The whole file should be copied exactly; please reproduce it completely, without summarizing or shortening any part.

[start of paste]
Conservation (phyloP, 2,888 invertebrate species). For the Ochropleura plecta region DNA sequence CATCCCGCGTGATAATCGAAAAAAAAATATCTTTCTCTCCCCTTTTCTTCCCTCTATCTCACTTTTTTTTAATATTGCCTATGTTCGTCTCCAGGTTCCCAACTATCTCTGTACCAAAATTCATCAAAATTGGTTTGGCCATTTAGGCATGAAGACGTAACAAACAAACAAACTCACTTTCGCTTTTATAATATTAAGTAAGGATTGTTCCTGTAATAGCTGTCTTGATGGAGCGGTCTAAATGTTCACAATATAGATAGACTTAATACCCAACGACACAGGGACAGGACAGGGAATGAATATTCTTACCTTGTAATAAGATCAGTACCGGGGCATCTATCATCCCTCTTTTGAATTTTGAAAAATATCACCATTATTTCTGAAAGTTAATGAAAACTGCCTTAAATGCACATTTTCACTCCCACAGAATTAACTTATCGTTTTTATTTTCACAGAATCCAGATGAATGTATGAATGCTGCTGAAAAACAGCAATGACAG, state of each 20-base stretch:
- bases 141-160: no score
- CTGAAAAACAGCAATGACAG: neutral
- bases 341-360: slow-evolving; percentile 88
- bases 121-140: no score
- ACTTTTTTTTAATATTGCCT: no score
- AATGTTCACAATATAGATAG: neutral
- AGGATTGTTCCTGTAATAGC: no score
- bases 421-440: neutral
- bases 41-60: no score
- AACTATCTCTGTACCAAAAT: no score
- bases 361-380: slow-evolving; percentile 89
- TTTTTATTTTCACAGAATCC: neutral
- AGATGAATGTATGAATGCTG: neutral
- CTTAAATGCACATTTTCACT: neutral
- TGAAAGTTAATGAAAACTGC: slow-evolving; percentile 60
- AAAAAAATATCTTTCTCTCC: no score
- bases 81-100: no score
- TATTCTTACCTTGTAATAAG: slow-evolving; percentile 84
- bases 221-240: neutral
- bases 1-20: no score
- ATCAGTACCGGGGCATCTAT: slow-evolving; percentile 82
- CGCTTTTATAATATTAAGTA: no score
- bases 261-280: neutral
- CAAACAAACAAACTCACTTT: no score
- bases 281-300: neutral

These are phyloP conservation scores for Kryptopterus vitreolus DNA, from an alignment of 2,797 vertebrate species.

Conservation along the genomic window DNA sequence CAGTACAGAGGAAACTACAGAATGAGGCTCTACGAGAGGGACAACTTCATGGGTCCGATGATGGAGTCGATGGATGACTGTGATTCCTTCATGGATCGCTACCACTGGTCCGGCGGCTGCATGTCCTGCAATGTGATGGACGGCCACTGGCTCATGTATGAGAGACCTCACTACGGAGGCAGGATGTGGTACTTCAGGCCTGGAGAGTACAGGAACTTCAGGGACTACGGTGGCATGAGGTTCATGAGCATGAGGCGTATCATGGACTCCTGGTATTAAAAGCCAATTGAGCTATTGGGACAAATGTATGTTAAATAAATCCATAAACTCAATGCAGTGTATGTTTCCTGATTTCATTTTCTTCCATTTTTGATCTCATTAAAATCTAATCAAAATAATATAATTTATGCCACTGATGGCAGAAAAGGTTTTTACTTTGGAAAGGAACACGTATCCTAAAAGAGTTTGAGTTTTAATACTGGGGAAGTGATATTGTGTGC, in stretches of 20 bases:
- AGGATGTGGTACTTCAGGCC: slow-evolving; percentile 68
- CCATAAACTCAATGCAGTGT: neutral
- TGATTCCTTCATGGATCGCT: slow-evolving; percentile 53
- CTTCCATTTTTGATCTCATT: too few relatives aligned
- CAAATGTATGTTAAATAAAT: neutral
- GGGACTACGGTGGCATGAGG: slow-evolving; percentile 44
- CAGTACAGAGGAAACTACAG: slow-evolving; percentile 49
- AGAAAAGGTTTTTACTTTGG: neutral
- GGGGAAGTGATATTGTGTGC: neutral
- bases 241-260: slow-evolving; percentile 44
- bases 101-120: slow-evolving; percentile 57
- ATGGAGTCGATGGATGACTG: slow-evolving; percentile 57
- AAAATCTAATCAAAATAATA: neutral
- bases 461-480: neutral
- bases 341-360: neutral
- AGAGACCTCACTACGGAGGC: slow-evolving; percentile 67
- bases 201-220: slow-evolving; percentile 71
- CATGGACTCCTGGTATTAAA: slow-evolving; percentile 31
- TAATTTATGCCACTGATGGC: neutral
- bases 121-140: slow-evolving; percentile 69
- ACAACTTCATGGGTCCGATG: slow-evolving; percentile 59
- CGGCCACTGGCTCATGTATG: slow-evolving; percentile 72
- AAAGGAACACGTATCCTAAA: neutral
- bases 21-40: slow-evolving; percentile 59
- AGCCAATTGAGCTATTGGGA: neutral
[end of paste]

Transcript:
Conservation (phyloP, 2,888 invertebrate species). For the Ochropleura plecta region DNA sequence CATCCCGCGTGATAATCGAAAAAAAAATATCTTTCTCTCCCCTTTTCTTCCCTCTATCTCACTTTTTTTTAATATTGCCTATGTTCGTCTCCAGGTTCCCAACTATCTCTGTACCAAAATTCATCAAAATTGGTTTGGCCATTTAGGCATGAAGACGTAACAAACAAACAAACTCACTTTCGCTTTTATAATATTAAGTAAGGATTGTTCCTGTAATAGCTGTCTTGATGGAGCGGTCTAAATGTTCACAATATAGATAGACTTAATACCCAACGACACAGGGACAGGACAGGGAATGAATATTCTTACCTTGTAATAAGATCAGTACCGGGGCATCTATCATCCCTCTTTTGAATTTTGAAAAATATCACCATTATTTCTGAAAGTTAATGAAAACTGCCTTAAATGCACATTTTCACTCCCACAGAATTAACTTATCGTTTTTATTTTCACAGAATCCAGATGAATGTATGAATGCTGCTGAAAAACAGCAATGACAG, state of each 20-base stretch:
- bases 141-160: no score
- CTGAAAAACAGCAATGACAG: neutral
- bases 341-360: slow-evolving; percentile 88
- bases 121-140: no score
- ACTTTTTTTTAATATTGCCT: no score
- AATGTTCACAATATAGATAG: neutral
- AGGATTGTTCCTGTAATAGC: no score
- bases 421-440: neutral
- bases 41-60: no score
- AACTATCTCTGTACCAAAAT: no score
- bases 361-380: slow-evolving; percentile 89
- TTTTTATTTTCACAGAATCC: neutral
- AGATGAATGTATGAATGCTG: neutral
- CTTAAATGCACATTTTCACT: neutral
- TGAAAGTTAATGAAAACTGC: slow-evolving; percentile 60
- AAAAAAATATCTTTCTCTCC: no score
- bases 81-100: no score
- TATTCTTACCTTGTAATAAG: slow-evolving; percentile 84
- bases 221-240: neutral
- bases 1-20: no score
- ATCAGTACCGGGGCATCTAT: slow-evolving; percentile 82
- CGCTTTTATAATATTAAGTA: no score
- bases 261-280: neutral
- CAAACAAACAAACTCACTTT: no score
- bases 281-300: neutral

These are phyloP conservation scores for Kryptopterus vitreolus DNA, from an alignment of 2,797 vertebrate species.

Conservation along the genomic window DNA sequence CAGTACAGAGGAAACTACAGAATGAGGCTCTACGAGAGGGACAACTTCATGGGTCCGATGATGGAGTCGATGGATGACTGTGATTCCTTCATGGATCGCTACCACTGGTCCGGCGGCTGCATGTCCTGCAATGTGATGGACGGCCACTGGCTCATGTATGAGAGACCTCACTACGGAGGCAGGATGTGGTACTTCAGGCCTGGAGAGTACAGGAACTTCAGGGACTACGGTGGCATGAGGTTCATGAGCATGAGGCGTATCATGGACTCCTGGTATTAAAAGCCAATTGAGCTATTGGGACAAATGTATGTTAAATAAATCCATAAACTCAATGCAGTGTATGTTTCCTGATTTCATTTTCTTCCATTTTTGATCTCATTAAAATCTAATCAAAATAATATAATTTATGCCACTGATGGCAGAAAAGGTTTTTACTTTGGAAAGGAACACGTATCCTAAAAGAGTTTGAGTTTTAATACTGGGGAAGTGATATTGTGTGC, in stretches of 20 bases:
- AGGATGTGGTACTTCAGGCC: slow-evolving; percentile 68
- CCATAAACTCAATGCAGTGT: neutral
- TGATTCCTTCATGGATCGCT: slow-evolving; percentile 53
- CTTCCATTTTTGATCTCATT: too few relatives aligned
- CAAATGTATGTTAAATAAAT: neutral
- GGGACTACGGTGGCATGAGG: slow-evolving; percentile 44
- CAGTACAGAGGAAACTACAG: slow-evolving; percentile 49
- AGAAAAGGTTTTTACTTTGG: neutral
- GGGGAAGTGATATTGTGTGC: neutral
- bases 241-260: slow-evolving; percentile 44
- bases 101-120: slow-evolving; percentile 57
- ATGGAGTCGATGGATGACTG: slow-evolving; percentile 57
- AAAATCTAATCAAAATAATA: neutral
- bases 461-480: neutral
- bases 341-360: neutral
- AGAGACCTCACTACGGAGGC: slow-evolving; percentile 67
- bases 201-220: slow-evolving; percentile 71
- CATGGACTCCTGGTATTAAA: slow-evolving; percentile 31
- TAATTTATGCCACTGATGGC: neutral
- bases 121-140: slow-evolving; percentile 69
- ACAACTTCATGGGTCCGATG: slow-evolving; percentile 59
- CGGCCACTGGCTCATGTATG: slow-evolving; percentile 72
- AAAGGAACACGTATCCTAAA: neutral
- bases 21-40: slow-evolving; percentile 59
- AGCCAATTGAGCTATTGGGA: neutral